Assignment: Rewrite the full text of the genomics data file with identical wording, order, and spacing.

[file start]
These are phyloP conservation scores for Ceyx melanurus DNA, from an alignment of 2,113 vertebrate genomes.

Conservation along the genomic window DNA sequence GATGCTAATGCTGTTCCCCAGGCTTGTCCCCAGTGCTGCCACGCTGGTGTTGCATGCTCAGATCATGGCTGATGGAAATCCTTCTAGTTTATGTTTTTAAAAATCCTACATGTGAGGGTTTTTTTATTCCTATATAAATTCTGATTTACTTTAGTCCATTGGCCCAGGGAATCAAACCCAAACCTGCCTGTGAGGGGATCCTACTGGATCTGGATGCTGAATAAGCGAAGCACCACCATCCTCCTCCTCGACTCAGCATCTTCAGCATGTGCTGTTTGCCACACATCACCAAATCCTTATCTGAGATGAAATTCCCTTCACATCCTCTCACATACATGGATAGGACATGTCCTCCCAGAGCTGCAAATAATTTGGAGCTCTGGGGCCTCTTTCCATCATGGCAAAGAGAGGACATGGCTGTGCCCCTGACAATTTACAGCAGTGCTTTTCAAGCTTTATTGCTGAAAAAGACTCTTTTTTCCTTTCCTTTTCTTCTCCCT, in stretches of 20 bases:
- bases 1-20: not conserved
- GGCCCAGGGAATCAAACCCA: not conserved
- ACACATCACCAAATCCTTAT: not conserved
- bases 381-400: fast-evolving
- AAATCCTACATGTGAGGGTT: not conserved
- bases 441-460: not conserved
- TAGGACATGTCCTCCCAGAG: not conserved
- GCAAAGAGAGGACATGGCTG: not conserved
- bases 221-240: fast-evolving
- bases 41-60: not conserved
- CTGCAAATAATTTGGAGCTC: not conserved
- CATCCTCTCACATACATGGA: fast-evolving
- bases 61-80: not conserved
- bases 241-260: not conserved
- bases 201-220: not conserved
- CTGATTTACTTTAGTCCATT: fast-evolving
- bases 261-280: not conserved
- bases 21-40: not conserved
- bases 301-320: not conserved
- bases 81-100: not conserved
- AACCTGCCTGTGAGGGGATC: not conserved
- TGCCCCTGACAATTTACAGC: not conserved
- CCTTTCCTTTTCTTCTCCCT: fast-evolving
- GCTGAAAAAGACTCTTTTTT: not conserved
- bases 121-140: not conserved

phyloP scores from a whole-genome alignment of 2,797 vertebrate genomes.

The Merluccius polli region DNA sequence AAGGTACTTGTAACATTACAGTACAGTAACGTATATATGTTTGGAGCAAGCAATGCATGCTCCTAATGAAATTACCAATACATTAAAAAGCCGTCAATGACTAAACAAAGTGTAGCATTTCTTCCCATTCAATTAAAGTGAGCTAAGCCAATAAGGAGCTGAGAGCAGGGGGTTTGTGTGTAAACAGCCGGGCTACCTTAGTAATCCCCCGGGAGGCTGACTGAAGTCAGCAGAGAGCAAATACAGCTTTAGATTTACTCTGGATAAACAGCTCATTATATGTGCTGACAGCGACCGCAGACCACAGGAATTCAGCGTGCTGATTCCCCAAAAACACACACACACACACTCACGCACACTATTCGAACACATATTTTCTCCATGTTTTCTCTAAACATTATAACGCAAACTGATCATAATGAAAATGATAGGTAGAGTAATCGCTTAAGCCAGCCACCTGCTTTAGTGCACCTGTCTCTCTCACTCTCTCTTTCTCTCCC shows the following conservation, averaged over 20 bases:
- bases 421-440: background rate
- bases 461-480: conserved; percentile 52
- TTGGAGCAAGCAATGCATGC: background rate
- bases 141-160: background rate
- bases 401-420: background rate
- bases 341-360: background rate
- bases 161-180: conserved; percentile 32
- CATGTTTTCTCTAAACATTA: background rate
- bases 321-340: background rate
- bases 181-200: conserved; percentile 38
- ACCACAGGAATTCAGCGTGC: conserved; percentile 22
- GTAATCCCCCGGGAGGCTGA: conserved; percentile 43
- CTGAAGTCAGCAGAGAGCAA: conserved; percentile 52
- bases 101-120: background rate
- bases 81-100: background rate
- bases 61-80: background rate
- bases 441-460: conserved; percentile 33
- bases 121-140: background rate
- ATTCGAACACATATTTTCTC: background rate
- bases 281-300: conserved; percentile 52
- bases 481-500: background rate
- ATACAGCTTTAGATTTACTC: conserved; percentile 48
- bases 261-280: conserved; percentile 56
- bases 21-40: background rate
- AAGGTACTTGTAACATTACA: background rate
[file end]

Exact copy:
These are phyloP conservation scores for Ceyx melanurus DNA, from an alignment of 2,113 vertebrate genomes.

Conservation along the genomic window DNA sequence GATGCTAATGCTGTTCCCCAGGCTTGTCCCCAGTGCTGCCACGCTGGTGTTGCATGCTCAGATCATGGCTGATGGAAATCCTTCTAGTTTATGTTTTTAAAAATCCTACATGTGAGGGTTTTTTTATTCCTATATAAATTCTGATTTACTTTAGTCCATTGGCCCAGGGAATCAAACCCAAACCTGCCTGTGAGGGGATCCTACTGGATCTGGATGCTGAATAAGCGAAGCACCACCATCCTCCTCCTCGACTCAGCATCTTCAGCATGTGCTGTTTGCCACACATCACCAAATCCTTATCTGAGATGAAATTCCCTTCACATCCTCTCACATACATGGATAGGACATGTCCTCCCAGAGCTGCAAATAATTTGGAGCTCTGGGGCCTCTTTCCATCATGGCAAAGAGAGGACATGGCTGTGCCCCTGACAATTTACAGCAGTGCTTTTCAAGCTTTATTGCTGAAAAAGACTCTTTTTTCCTTTCCTTTTCTTCTCCCT, in stretches of 20 bases:
- bases 1-20: not conserved
- GGCCCAGGGAATCAAACCCA: not conserved
- ACACATCACCAAATCCTTAT: not conserved
- bases 381-400: fast-evolving
- AAATCCTACATGTGAGGGTT: not conserved
- bases 441-460: not conserved
- TAGGACATGTCCTCCCAGAG: not conserved
- GCAAAGAGAGGACATGGCTG: not conserved
- bases 221-240: fast-evolving
- bases 41-60: not conserved
- CTGCAAATAATTTGGAGCTC: not conserved
- CATCCTCTCACATACATGGA: fast-evolving
- bases 61-80: not conserved
- bases 241-260: not conserved
- bases 201-220: not conserved
- CTGATTTACTTTAGTCCATT: fast-evolving
- bases 261-280: not conserved
- bases 21-40: not conserved
- bases 301-320: not conserved
- bases 81-100: not conserved
- AACCTGCCTGTGAGGGGATC: not conserved
- TGCCCCTGACAATTTACAGC: not conserved
- CCTTTCCTTTTCTTCTCCCT: fast-evolving
- GCTGAAAAAGACTCTTTTTT: not conserved
- bases 121-140: not conserved

phyloP scores from a whole-genome alignment of 2,797 vertebrate genomes.

The Merluccius polli region DNA sequence AAGGTACTTGTAACATTACAGTACAGTAACGTATATATGTTTGGAGCAAGCAATGCATGCTCCTAATGAAATTACCAATACATTAAAAAGCCGTCAATGACTAAACAAAGTGTAGCATTTCTTCCCATTCAATTAAAGTGAGCTAAGCCAATAAGGAGCTGAGAGCAGGGGGTTTGTGTGTAAACAGCCGGGCTACCTTAGTAATCCCCCGGGAGGCTGACTGAAGTCAGCAGAGAGCAAATACAGCTTTAGATTTACTCTGGATAAACAGCTCATTATATGTGCTGACAGCGACCGCAGACCACAGGAATTCAGCGTGCTGATTCCCCAAAAACACACACACACACACTCACGCACACTATTCGAACACATATTTTCTCCATGTTTTCTCTAAACATTATAACGCAAACTGATCATAATGAAAATGATAGGTAGAGTAATCGCTTAAGCCAGCCACCTGCTTTAGTGCACCTGTCTCTCTCACTCTCTCTTTCTCTCCC shows the following conservation, averaged over 20 bases:
- bases 421-440: background rate
- bases 461-480: conserved; percentile 52
- TTGGAGCAAGCAATGCATGC: background rate
- bases 141-160: background rate
- bases 401-420: background rate
- bases 341-360: background rate
- bases 161-180: conserved; percentile 32
- CATGTTTTCTCTAAACATTA: background rate
- bases 321-340: background rate
- bases 181-200: conserved; percentile 38
- ACCACAGGAATTCAGCGTGC: conserved; percentile 22
- GTAATCCCCCGGGAGGCTGA: conserved; percentile 43
- CTGAAGTCAGCAGAGAGCAA: conserved; percentile 52
- bases 101-120: background rate
- bases 81-100: background rate
- bases 61-80: background rate
- bases 441-460: conserved; percentile 33
- bases 121-140: background rate
- ATTCGAACACATATTTTCTC: background rate
- bases 281-300: conserved; percentile 52
- bases 481-500: background rate
- ATACAGCTTTAGATTTACTC: conserved; percentile 48
- bases 261-280: conserved; percentile 56
- bases 21-40: background rate
- AAGGTACTTGTAACATTACA: background rate